Just over a week out from the start of Nebraska men’s basketball 2020-21 season, a Big Ten schedule has not been released. However, fans should soon gain some insight as to what the Huskers’ first few weeks of games will look like.
“Hopefully in the next 24 to 48 hours, we’ll be able to put out the non-conference portion of our schedule, but we’re still working out the details,” Huskers head coach Fred Hoiberg said at a press conference Monday.
The Huskers were able to simulate the experience of a live game last week with an intrasquad scrimmage at Pinnacle Bank Arena with Big Ten referees, according to Hoiberg.
He said Teddy Allen, a junior transfer who played high school basketball in Nebraska for Boys Town and spent time at West Virginia, shone in particular, scoring 29 points.
“He was terrific,” Hoiberg said. “It wasn't like he went out there and came down and just fired up shots. I thought guys moved the ball really well, he was the benefactor of a lot of that good ball movement and shot the ball extremely well.”
Nebraska returns just three players that saw the floor for the team last season, with one of those being sophomore forward Akol Arop, who will be out for the year.With only two returning contributors, it is possible the starting lineup could be composed entirely of newcomers.
“It's going to be different players on different nights,” Hoiberg said. “We may not finish with the same group every night, depending on who's got it going. We have an idea of who we're going to start on Wednesday, but that can change. Guys are still out there competing for playing time, competing for the all-important crunch time minutes. But the versatility of this lineup, the different weapons that we have, I'm excited about that.”
Something Nebraska struggled with in particular last year was defense. Nebraska ranked 333rd in opponent points per game, 352nd in defensive rebounding and 283rd in opponent field goal percentage.
“We're longer,” Hoiberg said. “I think we're more athletic. I think we're going to have more versatility to have different defenses because of our length. The versatility of this team not only offensively, but defensively as well, is very good.”
The highlight of the week was Nebraska signing its first five-star recruit in program history on Friday in guard Bryce McGowens. He joins four-star center Wilhelm Breidenbach and Japanese sharpshooter Keisei Tominaga, a junior college transfer, in the 2021 recruiting class.
“I think we'll be very competitive this year,” Hoiberg said. “And then you add three more pieces to our team next year. You know, I think the future is very bright.”
Tominaga, who Hoiberg said recently made 48 3-pointers in a row on video, is already a very popular player in Japan. He has over 41,000 followers between Instagram and Twitter.
“We feel [Keisei] is as good a shooter as there’s going to be in the country next year,” Hoiberg said. “He’s played on a very high stage so there’s not going to be too big a moment for him. I think he can be a role model for kids in his home country of Japan.”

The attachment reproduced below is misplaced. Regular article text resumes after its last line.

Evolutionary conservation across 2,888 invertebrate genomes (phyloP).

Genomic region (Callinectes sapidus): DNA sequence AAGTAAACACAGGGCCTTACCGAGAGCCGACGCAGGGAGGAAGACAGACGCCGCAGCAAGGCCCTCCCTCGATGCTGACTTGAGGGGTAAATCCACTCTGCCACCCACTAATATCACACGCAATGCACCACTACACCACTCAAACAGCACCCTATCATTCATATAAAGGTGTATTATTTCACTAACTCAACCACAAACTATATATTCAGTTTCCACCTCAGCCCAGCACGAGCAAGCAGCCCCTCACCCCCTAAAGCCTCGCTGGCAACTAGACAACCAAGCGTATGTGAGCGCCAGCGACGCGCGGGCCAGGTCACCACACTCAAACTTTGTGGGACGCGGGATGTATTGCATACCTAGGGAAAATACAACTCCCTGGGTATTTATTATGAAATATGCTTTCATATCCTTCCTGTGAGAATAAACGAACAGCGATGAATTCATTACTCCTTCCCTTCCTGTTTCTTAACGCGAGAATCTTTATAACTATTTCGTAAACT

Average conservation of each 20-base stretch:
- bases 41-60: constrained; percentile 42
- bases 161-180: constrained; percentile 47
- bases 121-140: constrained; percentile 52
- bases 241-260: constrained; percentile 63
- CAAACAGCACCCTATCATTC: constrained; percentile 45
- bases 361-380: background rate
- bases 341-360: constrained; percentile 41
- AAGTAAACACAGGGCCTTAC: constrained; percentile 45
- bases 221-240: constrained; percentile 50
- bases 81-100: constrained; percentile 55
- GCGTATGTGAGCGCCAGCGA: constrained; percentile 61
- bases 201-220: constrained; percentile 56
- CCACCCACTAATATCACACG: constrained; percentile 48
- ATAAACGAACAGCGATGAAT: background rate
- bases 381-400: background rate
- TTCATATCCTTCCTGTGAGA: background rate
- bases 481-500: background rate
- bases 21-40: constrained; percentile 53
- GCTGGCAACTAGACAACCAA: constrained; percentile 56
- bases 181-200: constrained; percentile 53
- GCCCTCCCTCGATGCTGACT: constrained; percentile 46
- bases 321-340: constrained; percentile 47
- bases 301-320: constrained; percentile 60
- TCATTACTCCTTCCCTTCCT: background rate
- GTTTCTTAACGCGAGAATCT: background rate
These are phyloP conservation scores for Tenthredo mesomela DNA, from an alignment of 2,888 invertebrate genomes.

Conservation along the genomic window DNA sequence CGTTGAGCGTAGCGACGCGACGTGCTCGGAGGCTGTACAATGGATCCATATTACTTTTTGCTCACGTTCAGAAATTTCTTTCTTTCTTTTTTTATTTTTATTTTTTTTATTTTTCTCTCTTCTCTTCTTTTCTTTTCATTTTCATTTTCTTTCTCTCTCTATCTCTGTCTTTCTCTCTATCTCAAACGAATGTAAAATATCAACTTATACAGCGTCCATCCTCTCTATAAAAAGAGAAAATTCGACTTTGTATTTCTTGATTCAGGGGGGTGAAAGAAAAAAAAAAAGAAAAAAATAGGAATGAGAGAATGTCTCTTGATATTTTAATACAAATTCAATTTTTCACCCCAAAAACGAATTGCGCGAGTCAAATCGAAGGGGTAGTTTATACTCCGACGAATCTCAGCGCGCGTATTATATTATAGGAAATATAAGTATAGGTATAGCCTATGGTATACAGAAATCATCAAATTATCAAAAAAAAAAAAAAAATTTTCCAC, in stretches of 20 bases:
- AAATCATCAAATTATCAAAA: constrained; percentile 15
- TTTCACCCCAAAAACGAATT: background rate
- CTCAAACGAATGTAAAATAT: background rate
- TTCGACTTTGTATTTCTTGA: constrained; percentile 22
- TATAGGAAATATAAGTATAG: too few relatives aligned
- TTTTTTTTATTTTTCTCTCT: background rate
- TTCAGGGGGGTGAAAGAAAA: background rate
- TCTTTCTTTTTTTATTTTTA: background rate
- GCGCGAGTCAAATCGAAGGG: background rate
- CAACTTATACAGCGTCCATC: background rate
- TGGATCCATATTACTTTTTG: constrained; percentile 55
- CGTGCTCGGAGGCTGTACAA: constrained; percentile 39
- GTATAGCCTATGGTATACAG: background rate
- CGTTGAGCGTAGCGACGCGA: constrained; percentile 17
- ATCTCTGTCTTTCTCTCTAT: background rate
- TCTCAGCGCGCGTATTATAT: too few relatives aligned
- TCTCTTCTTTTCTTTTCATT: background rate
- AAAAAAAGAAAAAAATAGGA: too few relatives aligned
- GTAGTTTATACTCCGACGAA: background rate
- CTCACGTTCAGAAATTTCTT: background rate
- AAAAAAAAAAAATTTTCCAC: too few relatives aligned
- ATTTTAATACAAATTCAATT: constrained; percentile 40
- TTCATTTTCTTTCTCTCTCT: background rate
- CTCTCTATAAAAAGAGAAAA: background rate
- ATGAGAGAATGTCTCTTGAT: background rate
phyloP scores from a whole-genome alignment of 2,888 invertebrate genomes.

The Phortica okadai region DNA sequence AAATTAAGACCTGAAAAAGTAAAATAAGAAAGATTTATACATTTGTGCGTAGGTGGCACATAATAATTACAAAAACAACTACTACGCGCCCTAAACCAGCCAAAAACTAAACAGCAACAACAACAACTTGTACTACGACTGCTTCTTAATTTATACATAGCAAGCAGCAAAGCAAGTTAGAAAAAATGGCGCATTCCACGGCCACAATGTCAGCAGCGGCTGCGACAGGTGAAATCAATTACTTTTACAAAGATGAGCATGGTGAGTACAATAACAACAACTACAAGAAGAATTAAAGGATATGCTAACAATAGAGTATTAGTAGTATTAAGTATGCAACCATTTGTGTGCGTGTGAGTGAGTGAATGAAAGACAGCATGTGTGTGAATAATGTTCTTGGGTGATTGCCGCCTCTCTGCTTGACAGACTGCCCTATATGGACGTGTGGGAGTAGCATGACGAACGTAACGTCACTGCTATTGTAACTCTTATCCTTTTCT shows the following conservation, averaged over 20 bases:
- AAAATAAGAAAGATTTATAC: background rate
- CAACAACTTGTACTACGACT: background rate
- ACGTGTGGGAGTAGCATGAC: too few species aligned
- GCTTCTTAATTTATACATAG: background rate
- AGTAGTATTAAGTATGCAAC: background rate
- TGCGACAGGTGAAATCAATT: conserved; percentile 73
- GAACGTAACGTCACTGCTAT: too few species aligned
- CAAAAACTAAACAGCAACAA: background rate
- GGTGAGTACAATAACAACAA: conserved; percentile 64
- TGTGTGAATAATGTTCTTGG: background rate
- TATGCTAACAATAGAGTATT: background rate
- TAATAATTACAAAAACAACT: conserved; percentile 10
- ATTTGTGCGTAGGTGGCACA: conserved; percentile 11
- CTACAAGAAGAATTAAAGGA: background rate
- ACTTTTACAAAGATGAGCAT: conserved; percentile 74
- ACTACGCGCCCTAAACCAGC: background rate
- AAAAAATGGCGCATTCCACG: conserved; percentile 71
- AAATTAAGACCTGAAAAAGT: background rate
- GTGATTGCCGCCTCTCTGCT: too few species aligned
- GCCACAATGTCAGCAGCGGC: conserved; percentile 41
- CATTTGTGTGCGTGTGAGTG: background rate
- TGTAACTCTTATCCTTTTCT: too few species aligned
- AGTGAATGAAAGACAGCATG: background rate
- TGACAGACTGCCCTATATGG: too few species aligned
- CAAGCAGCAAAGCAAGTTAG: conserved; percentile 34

Assistant coach Matt Abdelmassih noticed Breidenbach at an NBPA Top 100 camp in Virginia where both he and Hoiberg were instantly drawn to “the guy in the goggles.”
“He’s an incredible passer,” Hoiberg said. “He's got a really good unique skill set as a guy that’s 6-10 that can pass with both hands, is skilled and can pop to the top of the floor and knock down shots at a high level. I think he can initiate offense. He's a tough kid that plays with a constant motor. So we're really fortunate and feel great about Wilhelm because of that unique skill set, and how well he'll fit.”
Abdelmassih said that he’s excited about all three players, and that they’re “not even close to reaching their potential.”
McGowens’ older brother, Trey, a Pittsburgh transfer, recently received a waiver to play immediately at Nebraska and figures to be a key factor for the Huskers this year.
“I think a big part of it was obviously talking to Trey,” Hoiberg said. “So when he talked to Bryce just about how great of a situation it has been for him so far and how well he would fit into how we play, I think that got Bryce excited.”
Abdelmassih also credits the resume he and Hoiberg have from their time at Iowa State, sending 10 players to the NBA in five years, and Hoiberg’s uptempo playing style, to helping land Nebraska’s first five-star recruit.
“The system certainly maximizes the skill sets of our players, always being one of the fastest teams in the country,” Abdelmassih said. “The faster you play, the more opportunities you have. The more opportunities you have, probably the happiness is as high as possibly can be. We feel like we're a destination to attract the best players in the country, the best players in the world.”
While each of the three players are different, Abdelmassih said that all three are skilled and a commonality between them is their shot-making ability. He said that with this trio and the players set to return next season, the team is excited for the future.
The coaches believe the Huskers have the makings of a perennial Big Ten contender if the program continues to trend in this direction with recruiting.
“We want to put ourselves in a position to compete for championships,” Hoiberg said. “And that's why we took the job here. You know, we want to help take this program to where it's never been before and be a consistent NCAA [Tournament] team. And if I didn't think we could get there, I wouldn't have taken this job.”
Before any of that, the Huskers will have to start the season, which is set to happen Nov. 25 in Lincoln at the Golden Window Classic.
“I think the biggest thing for us is just to go out and prepare as if we're going to play a full season,” Hoiberg said. And like I said, hopefully get through it and get to an NCAA tournament.”